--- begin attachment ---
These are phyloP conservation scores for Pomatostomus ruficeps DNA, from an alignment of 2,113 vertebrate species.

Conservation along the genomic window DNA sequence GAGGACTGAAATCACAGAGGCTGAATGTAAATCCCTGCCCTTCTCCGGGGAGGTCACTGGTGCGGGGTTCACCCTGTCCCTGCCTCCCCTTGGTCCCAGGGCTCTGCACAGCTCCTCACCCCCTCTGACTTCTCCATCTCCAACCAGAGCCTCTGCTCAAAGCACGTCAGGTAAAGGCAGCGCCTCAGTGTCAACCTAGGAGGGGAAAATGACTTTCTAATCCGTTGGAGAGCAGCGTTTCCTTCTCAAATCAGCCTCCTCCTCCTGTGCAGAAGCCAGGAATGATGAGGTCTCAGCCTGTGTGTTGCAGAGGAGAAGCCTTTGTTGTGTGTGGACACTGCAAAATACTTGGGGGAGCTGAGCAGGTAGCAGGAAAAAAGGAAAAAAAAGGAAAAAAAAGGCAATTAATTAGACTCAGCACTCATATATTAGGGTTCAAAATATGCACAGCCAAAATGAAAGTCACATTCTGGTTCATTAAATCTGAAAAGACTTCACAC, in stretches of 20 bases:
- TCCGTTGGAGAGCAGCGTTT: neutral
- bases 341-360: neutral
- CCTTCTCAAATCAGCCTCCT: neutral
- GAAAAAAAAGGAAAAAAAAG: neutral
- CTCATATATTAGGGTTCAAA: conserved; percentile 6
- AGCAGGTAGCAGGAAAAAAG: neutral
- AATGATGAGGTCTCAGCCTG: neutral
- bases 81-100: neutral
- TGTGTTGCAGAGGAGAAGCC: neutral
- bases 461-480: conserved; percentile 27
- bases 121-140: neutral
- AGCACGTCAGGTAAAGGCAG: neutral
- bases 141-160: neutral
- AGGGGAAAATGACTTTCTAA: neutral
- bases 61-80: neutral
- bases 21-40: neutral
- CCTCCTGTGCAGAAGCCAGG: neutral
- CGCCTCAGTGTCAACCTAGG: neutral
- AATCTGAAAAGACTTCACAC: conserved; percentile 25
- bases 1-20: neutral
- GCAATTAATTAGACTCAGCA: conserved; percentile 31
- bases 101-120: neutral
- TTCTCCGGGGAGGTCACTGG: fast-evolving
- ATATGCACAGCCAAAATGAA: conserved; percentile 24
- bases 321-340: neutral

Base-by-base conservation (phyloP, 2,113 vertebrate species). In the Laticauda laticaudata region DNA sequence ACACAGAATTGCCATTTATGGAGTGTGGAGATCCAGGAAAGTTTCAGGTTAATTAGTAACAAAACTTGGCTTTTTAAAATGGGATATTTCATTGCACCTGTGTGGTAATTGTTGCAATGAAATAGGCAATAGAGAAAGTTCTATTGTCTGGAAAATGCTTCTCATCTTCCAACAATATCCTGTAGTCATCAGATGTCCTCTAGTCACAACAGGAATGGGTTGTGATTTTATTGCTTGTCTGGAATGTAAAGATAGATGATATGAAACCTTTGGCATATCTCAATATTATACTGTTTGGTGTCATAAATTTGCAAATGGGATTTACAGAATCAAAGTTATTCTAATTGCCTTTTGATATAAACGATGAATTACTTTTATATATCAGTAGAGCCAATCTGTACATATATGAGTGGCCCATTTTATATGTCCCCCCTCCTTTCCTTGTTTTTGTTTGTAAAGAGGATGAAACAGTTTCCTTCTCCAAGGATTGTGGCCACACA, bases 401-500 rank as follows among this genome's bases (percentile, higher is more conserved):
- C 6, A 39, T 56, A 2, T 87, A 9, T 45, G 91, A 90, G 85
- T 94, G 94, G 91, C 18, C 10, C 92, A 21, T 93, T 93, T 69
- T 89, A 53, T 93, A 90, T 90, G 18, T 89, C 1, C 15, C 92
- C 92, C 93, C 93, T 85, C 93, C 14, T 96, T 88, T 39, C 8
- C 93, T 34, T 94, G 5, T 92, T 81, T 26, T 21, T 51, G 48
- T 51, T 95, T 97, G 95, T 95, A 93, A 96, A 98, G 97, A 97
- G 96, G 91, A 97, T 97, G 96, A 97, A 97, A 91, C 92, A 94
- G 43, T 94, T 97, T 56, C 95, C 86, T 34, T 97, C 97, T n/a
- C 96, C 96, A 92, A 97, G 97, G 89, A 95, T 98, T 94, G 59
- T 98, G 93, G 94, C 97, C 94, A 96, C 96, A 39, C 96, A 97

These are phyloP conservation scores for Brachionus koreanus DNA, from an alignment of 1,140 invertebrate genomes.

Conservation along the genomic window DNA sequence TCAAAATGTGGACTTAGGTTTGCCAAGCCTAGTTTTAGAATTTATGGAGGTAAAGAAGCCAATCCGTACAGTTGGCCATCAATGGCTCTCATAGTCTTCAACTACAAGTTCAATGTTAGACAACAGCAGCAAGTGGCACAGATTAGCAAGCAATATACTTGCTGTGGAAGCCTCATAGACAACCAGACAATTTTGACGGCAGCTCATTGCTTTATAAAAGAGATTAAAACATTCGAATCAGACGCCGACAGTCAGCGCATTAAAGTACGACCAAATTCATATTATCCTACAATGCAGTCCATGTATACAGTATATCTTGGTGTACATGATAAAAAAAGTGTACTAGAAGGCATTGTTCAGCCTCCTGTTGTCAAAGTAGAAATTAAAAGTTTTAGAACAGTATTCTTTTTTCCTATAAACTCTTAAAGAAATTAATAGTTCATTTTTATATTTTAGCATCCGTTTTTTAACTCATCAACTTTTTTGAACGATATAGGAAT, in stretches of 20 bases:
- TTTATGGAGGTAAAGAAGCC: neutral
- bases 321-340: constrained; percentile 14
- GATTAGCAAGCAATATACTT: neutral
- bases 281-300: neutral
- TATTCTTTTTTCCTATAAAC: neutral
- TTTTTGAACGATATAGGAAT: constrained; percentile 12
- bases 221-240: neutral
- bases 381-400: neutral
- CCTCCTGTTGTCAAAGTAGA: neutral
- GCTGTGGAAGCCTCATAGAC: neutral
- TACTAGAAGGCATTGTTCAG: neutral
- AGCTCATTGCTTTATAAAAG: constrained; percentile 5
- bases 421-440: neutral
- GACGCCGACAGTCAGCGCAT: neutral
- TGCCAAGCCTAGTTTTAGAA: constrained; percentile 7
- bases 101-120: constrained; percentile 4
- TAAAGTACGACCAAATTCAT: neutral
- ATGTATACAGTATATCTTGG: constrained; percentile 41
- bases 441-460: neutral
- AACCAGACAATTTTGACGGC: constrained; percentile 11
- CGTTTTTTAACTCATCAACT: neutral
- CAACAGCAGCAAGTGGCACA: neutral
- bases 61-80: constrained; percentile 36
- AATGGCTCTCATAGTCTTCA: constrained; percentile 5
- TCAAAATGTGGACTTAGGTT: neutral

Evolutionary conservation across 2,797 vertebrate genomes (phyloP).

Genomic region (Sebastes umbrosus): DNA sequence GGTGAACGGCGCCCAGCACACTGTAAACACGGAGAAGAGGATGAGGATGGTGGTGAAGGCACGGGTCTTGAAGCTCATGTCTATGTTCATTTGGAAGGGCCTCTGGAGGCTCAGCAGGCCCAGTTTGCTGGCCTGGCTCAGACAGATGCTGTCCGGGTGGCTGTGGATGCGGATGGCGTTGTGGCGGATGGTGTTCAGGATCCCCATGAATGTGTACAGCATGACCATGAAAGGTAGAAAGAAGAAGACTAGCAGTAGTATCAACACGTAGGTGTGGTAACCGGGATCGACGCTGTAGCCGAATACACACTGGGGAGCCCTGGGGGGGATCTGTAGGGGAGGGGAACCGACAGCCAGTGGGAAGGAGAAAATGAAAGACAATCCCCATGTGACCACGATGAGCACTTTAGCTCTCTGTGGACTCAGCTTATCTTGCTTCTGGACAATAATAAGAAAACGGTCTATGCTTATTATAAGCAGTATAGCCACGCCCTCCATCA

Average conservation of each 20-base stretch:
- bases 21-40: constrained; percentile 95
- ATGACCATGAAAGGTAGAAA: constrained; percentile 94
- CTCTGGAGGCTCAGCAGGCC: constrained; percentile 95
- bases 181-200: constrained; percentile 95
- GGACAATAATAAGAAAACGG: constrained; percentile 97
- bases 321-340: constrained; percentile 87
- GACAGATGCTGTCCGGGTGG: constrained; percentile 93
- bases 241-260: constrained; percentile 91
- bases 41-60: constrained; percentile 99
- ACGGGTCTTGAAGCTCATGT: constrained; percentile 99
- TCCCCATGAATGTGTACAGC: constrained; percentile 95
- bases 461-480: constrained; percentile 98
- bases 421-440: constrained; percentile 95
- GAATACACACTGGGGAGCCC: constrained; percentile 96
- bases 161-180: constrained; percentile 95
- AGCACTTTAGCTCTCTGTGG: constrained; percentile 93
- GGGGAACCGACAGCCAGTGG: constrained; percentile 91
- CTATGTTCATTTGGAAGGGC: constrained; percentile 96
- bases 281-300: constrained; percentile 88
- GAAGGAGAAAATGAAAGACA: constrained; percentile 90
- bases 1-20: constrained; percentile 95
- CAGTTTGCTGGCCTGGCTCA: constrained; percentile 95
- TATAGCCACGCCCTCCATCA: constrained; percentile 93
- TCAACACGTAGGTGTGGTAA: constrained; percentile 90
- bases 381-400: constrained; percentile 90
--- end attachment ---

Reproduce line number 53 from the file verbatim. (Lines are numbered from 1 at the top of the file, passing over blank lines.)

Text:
- bases 421-440: neutral